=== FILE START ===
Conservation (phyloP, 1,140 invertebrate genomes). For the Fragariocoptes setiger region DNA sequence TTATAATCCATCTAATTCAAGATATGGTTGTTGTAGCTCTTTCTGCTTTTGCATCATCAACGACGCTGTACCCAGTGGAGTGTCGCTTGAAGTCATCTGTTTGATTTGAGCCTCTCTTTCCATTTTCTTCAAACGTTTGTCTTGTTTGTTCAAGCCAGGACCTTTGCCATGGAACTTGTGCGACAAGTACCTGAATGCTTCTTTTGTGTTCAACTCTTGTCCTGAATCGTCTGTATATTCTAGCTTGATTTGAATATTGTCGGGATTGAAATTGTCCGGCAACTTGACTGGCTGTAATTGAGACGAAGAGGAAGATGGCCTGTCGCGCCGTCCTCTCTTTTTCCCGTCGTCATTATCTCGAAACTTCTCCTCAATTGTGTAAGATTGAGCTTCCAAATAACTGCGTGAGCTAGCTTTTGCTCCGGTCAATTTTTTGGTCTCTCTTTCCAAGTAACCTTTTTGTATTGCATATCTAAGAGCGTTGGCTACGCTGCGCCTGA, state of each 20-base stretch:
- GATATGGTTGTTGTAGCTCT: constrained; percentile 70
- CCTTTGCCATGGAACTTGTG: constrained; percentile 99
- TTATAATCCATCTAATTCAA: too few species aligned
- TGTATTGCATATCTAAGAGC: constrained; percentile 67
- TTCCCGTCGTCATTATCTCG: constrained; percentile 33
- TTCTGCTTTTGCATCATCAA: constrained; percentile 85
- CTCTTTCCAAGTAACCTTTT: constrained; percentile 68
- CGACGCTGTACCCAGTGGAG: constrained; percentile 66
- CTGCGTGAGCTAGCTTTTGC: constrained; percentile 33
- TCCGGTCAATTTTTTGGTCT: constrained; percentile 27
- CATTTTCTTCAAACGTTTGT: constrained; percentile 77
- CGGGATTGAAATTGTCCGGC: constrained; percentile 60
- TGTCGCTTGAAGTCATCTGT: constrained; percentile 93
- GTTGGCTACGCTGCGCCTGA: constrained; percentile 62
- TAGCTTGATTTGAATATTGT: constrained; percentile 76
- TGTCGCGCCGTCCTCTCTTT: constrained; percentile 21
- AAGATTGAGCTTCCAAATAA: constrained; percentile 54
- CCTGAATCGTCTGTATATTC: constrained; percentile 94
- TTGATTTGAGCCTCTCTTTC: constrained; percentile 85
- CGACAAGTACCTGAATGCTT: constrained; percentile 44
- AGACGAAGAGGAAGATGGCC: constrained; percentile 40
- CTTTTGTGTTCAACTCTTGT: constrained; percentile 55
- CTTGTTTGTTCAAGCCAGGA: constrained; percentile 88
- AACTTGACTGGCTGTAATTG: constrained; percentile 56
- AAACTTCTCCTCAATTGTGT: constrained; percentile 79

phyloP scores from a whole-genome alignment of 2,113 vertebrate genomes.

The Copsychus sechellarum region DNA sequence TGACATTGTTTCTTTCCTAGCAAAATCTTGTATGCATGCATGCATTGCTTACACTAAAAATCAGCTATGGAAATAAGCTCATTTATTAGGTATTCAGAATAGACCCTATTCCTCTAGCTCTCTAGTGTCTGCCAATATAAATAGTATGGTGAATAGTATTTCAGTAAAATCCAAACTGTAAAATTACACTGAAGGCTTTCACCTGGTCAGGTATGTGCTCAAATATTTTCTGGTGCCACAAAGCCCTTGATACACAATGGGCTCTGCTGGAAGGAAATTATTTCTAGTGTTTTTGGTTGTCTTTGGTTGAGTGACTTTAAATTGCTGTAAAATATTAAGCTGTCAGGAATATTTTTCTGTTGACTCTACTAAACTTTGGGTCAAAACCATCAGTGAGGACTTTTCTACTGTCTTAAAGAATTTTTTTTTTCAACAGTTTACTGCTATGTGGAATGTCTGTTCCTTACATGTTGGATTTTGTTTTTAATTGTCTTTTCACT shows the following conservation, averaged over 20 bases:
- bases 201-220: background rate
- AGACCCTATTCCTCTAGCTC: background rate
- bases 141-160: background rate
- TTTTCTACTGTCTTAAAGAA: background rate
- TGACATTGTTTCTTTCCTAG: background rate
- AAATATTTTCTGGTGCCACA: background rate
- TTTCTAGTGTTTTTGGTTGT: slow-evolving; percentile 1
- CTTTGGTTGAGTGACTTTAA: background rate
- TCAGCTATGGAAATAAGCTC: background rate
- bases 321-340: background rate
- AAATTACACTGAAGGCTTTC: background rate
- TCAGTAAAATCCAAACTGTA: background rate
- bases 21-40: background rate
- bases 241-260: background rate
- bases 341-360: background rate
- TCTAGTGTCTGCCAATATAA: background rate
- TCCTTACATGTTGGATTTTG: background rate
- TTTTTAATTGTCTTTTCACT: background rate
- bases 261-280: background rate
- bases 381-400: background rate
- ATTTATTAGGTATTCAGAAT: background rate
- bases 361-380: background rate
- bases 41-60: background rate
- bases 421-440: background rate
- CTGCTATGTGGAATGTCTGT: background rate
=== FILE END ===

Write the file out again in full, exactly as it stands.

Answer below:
Conservation (phyloP, 1,140 invertebrate genomes). For the Fragariocoptes setiger region DNA sequence TTATAATCCATCTAATTCAAGATATGGTTGTTGTAGCTCTTTCTGCTTTTGCATCATCAACGACGCTGTACCCAGTGGAGTGTCGCTTGAAGTCATCTGTTTGATTTGAGCCTCTCTTTCCATTTTCTTCAAACGTTTGTCTTGTTTGTTCAAGCCAGGACCTTTGCCATGGAACTTGTGCGACAAGTACCTGAATGCTTCTTTTGTGTTCAACTCTTGTCCTGAATCGTCTGTATATTCTAGCTTGATTTGAATATTGTCGGGATTGAAATTGTCCGGCAACTTGACTGGCTGTAATTGAGACGAAGAGGAAGATGGCCTGTCGCGCCGTCCTCTCTTTTTCCCGTCGTCATTATCTCGAAACTTCTCCTCAATTGTGTAAGATTGAGCTTCCAAATAACTGCGTGAGCTAGCTTTTGCTCCGGTCAATTTTTTGGTCTCTCTTTCCAAGTAACCTTTTTGTATTGCATATCTAAGAGCGTTGGCTACGCTGCGCCTGA, state of each 20-base stretch:
- GATATGGTTGTTGTAGCTCT: constrained; percentile 70
- CCTTTGCCATGGAACTTGTG: constrained; percentile 99
- TTATAATCCATCTAATTCAA: too few species aligned
- TGTATTGCATATCTAAGAGC: constrained; percentile 67
- TTCCCGTCGTCATTATCTCG: constrained; percentile 33
- TTCTGCTTTTGCATCATCAA: constrained; percentile 85
- CTCTTTCCAAGTAACCTTTT: constrained; percentile 68
- CGACGCTGTACCCAGTGGAG: constrained; percentile 66
- CTGCGTGAGCTAGCTTTTGC: constrained; percentile 33
- TCCGGTCAATTTTTTGGTCT: constrained; percentile 27
- CATTTTCTTCAAACGTTTGT: constrained; percentile 77
- CGGGATTGAAATTGTCCGGC: constrained; percentile 60
- TGTCGCTTGAAGTCATCTGT: constrained; percentile 93
- GTTGGCTACGCTGCGCCTGA: constrained; percentile 62
- TAGCTTGATTTGAATATTGT: constrained; percentile 76
- TGTCGCGCCGTCCTCTCTTT: constrained; percentile 21
- AAGATTGAGCTTCCAAATAA: constrained; percentile 54
- CCTGAATCGTCTGTATATTC: constrained; percentile 94
- TTGATTTGAGCCTCTCTTTC: constrained; percentile 85
- CGACAAGTACCTGAATGCTT: constrained; percentile 44
- AGACGAAGAGGAAGATGGCC: constrained; percentile 40
- CTTTTGTGTTCAACTCTTGT: constrained; percentile 55
- CTTGTTTGTTCAAGCCAGGA: constrained; percentile 88
- AACTTGACTGGCTGTAATTG: constrained; percentile 56
- AAACTTCTCCTCAATTGTGT: constrained; percentile 79

phyloP scores from a whole-genome alignment of 2,113 vertebrate genomes.

The Copsychus sechellarum region DNA sequence TGACATTGTTTCTTTCCTAGCAAAATCTTGTATGCATGCATGCATTGCTTACACTAAAAATCAGCTATGGAAATAAGCTCATTTATTAGGTATTCAGAATAGACCCTATTCCTCTAGCTCTCTAGTGTCTGCCAATATAAATAGTATGGTGAATAGTATTTCAGTAAAATCCAAACTGTAAAATTACACTGAAGGCTTTCACCTGGTCAGGTATGTGCTCAAATATTTTCTGGTGCCACAAAGCCCTTGATACACAATGGGCTCTGCTGGAAGGAAATTATTTCTAGTGTTTTTGGTTGTCTTTGGTTGAGTGACTTTAAATTGCTGTAAAATATTAAGCTGTCAGGAATATTTTTCTGTTGACTCTACTAAACTTTGGGTCAAAACCATCAGTGAGGACTTTTCTACTGTCTTAAAGAATTTTTTTTTTCAACAGTTTACTGCTATGTGGAATGTCTGTTCCTTACATGTTGGATTTTGTTTTTAATTGTCTTTTCACT shows the following conservation, averaged over 20 bases:
- bases 201-220: background rate
- AGACCCTATTCCTCTAGCTC: background rate
- bases 141-160: background rate
- TTTTCTACTGTCTTAAAGAA: background rate
- TGACATTGTTTCTTTCCTAG: background rate
- AAATATTTTCTGGTGCCACA: background rate
- TTTCTAGTGTTTTTGGTTGT: slow-evolving; percentile 1
- CTTTGGTTGAGTGACTTTAA: background rate
- TCAGCTATGGAAATAAGCTC: background rate
- bases 321-340: background rate
- AAATTACACTGAAGGCTTTC: background rate
- TCAGTAAAATCCAAACTGTA: background rate
- bases 21-40: background rate
- bases 241-260: background rate
- bases 341-360: background rate
- TCTAGTGTCTGCCAATATAA: background rate
- TCCTTACATGTTGGATTTTG: background rate
- TTTTTAATTGTCTTTTCACT: background rate
- bases 261-280: background rate
- bases 381-400: background rate
- ATTTATTAGGTATTCAGAAT: background rate
- bases 361-380: background rate
- bases 41-60: background rate
- bases 421-440: background rate
- CTGCTATGTGGAATGTCTGT: background rate